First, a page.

This is where things get good. Condon delves right into the nervous tension of their wedding night, secluded on an island near Rio de Janeiro. Before the Deed, Bella rushes off to the bathroom for a “human moment,” to brush her teeth, comb her hair, shave her legs. It’s handled with an air of quirkiness, and Stewart — dare I say it? — emotes more realness and likability in this scene than any other in the previous three films. And then, yes, there’s headboard crushing … and pillow ripping … and lots of PG-13-friendly petting. After Edward exerts too much sexytime strength (minorly bruising his blushing bride) and refuses to do her again until she’s turned, Bella launches into a days-long tease-fest, to the tune of awkward lingerie modeling and some seriously sultry games of chess.
Their bubble is ultimately burst when Bella lands herself on the fast track to preggo, something the two never considered a possibility — and something that, as Peter Facinelli’s Carlisle later explains, there’s no precedent for. (Worth noting: the “Oh, shit” look on Edward’s face as Bella explains her condition over the phone is pretty much worth the price of admission.) Within weeks, Bella is holed up at the Cullen compound, heavily pregnant, gaunt, hollow-eyed and starving to death, thanks to her rapidly growing fetus. The make-up and CGI effects are pretty harrowing, especially during a shot of Bella as she takes off her robe before bathing. If cheekbones and rib cages could kill …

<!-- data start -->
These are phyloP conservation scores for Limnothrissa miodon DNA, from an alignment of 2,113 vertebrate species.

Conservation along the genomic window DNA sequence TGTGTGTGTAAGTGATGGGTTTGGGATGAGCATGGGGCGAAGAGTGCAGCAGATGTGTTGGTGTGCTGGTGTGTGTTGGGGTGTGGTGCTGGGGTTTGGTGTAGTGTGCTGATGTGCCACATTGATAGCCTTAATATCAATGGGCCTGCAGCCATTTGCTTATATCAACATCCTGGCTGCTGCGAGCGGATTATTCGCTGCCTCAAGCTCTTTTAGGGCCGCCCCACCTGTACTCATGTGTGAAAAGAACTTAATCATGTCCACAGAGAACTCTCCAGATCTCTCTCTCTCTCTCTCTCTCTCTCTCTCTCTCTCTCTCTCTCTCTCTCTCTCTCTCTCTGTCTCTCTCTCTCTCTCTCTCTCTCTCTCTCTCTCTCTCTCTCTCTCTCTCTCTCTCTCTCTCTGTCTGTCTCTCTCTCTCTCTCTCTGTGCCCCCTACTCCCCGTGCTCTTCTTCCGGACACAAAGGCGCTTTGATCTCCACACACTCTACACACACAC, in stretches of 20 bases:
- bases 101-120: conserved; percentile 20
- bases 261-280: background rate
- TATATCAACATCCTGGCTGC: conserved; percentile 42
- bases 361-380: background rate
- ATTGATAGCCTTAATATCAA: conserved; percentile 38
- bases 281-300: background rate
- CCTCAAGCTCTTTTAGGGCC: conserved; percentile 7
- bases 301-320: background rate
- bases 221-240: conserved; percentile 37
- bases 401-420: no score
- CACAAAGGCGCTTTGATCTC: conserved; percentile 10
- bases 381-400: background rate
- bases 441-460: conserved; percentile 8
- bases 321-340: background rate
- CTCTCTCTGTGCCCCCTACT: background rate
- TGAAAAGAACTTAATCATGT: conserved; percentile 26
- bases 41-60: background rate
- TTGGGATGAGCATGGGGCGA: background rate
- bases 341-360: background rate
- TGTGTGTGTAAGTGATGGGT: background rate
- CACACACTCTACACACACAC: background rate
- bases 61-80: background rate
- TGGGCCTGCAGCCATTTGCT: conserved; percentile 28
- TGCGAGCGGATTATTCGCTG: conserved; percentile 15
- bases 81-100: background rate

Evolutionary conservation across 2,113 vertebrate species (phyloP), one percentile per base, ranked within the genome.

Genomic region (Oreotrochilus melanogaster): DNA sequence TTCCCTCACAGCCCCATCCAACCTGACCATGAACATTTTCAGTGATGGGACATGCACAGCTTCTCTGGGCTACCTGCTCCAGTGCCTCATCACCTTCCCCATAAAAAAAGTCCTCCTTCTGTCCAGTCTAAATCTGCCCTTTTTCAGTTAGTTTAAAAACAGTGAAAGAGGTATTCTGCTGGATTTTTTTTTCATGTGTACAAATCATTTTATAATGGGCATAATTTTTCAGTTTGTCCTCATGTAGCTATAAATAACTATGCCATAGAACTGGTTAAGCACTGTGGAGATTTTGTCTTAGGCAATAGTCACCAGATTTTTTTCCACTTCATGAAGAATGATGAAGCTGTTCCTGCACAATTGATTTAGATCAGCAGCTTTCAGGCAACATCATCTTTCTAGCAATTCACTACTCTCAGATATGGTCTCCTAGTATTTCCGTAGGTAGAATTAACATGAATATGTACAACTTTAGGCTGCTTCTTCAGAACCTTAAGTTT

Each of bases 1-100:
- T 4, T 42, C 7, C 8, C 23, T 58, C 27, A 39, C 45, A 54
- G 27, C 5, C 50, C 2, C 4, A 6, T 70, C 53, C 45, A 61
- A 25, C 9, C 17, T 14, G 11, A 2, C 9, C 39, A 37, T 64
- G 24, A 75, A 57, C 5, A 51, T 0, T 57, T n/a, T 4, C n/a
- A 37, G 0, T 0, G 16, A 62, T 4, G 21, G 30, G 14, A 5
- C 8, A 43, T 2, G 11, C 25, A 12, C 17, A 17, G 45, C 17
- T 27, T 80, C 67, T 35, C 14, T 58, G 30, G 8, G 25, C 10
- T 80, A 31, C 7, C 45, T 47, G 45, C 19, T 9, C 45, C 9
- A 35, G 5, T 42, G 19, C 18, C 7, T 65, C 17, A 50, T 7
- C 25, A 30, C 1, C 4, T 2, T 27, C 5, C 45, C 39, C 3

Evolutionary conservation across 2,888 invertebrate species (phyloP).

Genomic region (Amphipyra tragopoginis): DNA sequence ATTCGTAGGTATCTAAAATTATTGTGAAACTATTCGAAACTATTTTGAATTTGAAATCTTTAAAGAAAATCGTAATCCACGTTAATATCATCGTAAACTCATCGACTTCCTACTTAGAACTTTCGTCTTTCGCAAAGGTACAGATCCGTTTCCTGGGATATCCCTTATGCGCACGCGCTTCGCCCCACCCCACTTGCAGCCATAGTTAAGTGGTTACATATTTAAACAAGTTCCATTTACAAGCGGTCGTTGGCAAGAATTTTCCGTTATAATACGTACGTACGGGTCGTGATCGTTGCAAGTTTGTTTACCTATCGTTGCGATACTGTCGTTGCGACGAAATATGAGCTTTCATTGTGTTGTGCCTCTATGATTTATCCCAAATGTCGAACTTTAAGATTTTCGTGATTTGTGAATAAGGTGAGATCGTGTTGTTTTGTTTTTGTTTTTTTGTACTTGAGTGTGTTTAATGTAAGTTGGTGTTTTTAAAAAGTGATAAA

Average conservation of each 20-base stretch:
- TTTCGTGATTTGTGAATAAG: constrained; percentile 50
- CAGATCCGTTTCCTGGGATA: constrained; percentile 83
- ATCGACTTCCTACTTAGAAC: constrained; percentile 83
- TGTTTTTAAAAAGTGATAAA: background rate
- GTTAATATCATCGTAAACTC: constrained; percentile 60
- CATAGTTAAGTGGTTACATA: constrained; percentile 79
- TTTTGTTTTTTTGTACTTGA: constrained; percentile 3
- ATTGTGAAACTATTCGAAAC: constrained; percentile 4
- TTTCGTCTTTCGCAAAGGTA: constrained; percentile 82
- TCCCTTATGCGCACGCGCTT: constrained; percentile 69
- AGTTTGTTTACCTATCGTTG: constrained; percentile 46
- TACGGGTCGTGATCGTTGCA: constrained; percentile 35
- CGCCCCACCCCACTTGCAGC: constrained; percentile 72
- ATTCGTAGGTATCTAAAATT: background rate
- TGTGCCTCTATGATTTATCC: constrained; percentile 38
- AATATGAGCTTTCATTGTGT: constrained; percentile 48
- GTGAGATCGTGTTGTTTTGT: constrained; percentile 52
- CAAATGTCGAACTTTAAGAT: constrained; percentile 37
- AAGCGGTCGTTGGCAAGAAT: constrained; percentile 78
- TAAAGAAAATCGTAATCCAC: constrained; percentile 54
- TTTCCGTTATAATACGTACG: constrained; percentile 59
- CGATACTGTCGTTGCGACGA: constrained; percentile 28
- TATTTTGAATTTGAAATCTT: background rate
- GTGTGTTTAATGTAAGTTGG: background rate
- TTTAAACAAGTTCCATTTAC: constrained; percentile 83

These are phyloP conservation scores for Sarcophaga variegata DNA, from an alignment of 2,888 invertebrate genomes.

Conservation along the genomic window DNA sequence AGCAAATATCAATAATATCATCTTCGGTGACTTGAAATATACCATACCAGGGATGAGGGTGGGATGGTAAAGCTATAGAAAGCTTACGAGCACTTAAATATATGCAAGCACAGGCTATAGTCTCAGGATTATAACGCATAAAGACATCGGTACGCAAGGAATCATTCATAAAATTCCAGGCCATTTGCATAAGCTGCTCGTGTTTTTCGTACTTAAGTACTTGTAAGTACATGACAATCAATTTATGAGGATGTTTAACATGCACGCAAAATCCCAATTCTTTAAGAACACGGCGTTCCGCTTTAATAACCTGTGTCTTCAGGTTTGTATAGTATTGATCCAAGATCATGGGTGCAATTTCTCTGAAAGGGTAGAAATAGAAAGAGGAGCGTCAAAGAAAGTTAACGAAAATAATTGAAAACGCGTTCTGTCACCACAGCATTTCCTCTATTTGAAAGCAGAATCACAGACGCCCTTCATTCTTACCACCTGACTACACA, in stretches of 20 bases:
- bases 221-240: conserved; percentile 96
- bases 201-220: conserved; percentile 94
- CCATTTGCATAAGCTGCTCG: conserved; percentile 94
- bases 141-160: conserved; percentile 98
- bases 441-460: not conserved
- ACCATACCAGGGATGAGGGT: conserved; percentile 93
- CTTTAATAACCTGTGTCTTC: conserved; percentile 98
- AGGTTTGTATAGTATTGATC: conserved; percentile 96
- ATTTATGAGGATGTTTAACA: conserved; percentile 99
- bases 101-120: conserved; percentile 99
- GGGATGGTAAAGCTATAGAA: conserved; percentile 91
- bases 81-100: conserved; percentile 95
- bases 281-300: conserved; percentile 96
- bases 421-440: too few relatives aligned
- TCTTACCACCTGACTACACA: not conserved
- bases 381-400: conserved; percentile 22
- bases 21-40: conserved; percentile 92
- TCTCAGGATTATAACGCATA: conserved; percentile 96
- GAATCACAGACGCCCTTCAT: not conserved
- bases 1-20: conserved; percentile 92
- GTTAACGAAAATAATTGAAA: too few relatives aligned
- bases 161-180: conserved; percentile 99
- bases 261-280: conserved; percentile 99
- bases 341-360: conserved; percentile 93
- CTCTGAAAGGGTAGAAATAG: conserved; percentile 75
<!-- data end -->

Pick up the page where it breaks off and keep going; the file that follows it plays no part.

So this brings us around to where I started: Jacob, still in love with Bella, drops the knowledge on his pack, the wolves consider the fetus a violation of the long-standing werewolf-vampire treaty, and loyalties are tested. This is also where the pace of the movie slows considerably, giving way to the trademark melodrama of its unnecessarily complicated (without being complex) story and lending far too much screen time to the wooden delivery of its players (Jackson Rathborne’s Jasper lets loose one particular line that makes you wonder whether Condon is purposely poking fun at the actor’s inability to inflect).
The slog is worth it, though, because Condon delivers a gloriously campy, gory, horror-style ending that could easily stand alongside Darren Aronofsky’s recently released anti-meth PSAs. “If I’d asked, ‘Can vampire sex lead to high-risk pregnancy?’ I wouldn’t be asking.” And for anyone musing over where exactly the film leaves off (knowing full well we’ve still got one more to go), Condon chooses a perfect moment. Another PSA, if you will: Sit through the credits (which happen to be quite well-designed, graphic sans-serif font in stark blacks, whites and reds) for an important scene.
Thanks to Condon’s fresh take, I’m slowly edging my way from apathy to curiosity regarding the final Twilight movie. It’s not like the material’s going to get any better, or the roles will be re-cast, but if the treatment of Breaking Dawn – Part 1 is any indication, there are still some surprises left in store.
The Twilight Saga: Breaking Dawn – Part 1 opens today nationwide.